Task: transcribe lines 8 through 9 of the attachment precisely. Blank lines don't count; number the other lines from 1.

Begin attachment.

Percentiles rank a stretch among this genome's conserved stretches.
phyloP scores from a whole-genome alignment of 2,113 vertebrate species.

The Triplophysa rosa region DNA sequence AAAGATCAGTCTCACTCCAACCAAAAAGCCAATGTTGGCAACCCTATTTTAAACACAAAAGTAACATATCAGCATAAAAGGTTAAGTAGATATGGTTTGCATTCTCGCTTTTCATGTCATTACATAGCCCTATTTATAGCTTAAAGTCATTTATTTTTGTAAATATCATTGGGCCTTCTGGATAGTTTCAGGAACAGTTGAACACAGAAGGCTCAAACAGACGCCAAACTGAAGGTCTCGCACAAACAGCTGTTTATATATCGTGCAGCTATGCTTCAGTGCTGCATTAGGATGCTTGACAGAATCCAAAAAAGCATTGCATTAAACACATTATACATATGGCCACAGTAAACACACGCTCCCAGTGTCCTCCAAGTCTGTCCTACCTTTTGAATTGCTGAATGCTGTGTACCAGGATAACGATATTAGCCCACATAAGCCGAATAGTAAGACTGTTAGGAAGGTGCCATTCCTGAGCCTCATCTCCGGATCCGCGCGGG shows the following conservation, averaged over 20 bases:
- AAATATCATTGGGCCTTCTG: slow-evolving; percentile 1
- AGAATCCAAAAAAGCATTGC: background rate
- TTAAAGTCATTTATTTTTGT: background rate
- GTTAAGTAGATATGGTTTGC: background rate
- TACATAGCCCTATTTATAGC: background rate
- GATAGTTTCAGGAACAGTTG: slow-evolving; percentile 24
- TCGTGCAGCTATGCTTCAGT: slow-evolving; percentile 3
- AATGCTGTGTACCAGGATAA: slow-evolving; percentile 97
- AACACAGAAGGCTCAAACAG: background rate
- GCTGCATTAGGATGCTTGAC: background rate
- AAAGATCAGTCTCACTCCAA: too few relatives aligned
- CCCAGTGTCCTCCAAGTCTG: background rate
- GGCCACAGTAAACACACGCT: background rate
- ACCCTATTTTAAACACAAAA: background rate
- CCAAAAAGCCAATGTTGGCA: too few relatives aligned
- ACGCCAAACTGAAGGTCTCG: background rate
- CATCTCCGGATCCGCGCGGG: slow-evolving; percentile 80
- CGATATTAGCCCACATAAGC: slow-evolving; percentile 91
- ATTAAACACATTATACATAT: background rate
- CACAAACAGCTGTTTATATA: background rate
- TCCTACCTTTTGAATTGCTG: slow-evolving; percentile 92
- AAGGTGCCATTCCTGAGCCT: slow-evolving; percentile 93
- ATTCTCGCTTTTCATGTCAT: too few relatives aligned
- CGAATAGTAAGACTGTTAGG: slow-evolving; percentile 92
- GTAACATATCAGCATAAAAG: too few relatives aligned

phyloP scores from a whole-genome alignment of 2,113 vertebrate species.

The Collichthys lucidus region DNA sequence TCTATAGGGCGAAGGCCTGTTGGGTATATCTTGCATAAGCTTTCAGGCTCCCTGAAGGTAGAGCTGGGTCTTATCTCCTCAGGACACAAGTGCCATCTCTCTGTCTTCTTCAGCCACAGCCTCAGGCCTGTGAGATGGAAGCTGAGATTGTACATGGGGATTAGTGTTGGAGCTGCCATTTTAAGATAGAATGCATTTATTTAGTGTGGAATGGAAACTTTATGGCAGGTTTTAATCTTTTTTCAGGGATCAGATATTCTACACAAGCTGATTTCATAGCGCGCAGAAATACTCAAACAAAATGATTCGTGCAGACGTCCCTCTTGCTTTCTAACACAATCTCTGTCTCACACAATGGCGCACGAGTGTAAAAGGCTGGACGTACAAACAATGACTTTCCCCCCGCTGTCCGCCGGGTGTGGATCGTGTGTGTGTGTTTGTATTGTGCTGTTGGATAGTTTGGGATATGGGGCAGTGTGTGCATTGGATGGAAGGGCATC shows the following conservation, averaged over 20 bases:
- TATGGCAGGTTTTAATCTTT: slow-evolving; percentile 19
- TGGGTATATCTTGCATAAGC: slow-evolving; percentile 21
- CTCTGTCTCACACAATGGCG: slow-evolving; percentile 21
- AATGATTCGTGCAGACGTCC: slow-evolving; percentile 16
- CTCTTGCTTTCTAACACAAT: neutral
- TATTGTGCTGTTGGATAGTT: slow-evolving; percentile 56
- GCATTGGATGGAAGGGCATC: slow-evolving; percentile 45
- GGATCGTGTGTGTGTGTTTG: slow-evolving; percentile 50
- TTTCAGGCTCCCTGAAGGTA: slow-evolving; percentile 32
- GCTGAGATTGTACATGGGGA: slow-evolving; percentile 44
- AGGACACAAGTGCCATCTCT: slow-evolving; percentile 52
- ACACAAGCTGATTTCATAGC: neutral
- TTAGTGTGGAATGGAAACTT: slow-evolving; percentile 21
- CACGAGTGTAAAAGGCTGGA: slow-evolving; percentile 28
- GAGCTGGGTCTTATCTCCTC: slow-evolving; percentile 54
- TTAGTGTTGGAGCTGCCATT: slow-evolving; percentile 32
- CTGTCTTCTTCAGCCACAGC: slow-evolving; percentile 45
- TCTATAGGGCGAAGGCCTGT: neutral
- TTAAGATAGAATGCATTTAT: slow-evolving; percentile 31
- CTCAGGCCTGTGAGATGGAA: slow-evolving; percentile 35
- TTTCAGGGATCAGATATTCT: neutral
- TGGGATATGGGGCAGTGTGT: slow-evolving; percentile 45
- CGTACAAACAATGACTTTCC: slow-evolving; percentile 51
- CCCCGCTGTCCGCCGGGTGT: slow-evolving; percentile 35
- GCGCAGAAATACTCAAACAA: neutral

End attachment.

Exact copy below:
- TACATAGCCCTATTTATAGC: background rate
- GATAGTTTCAGGAACAGTTG: slow-evolving; percentile 24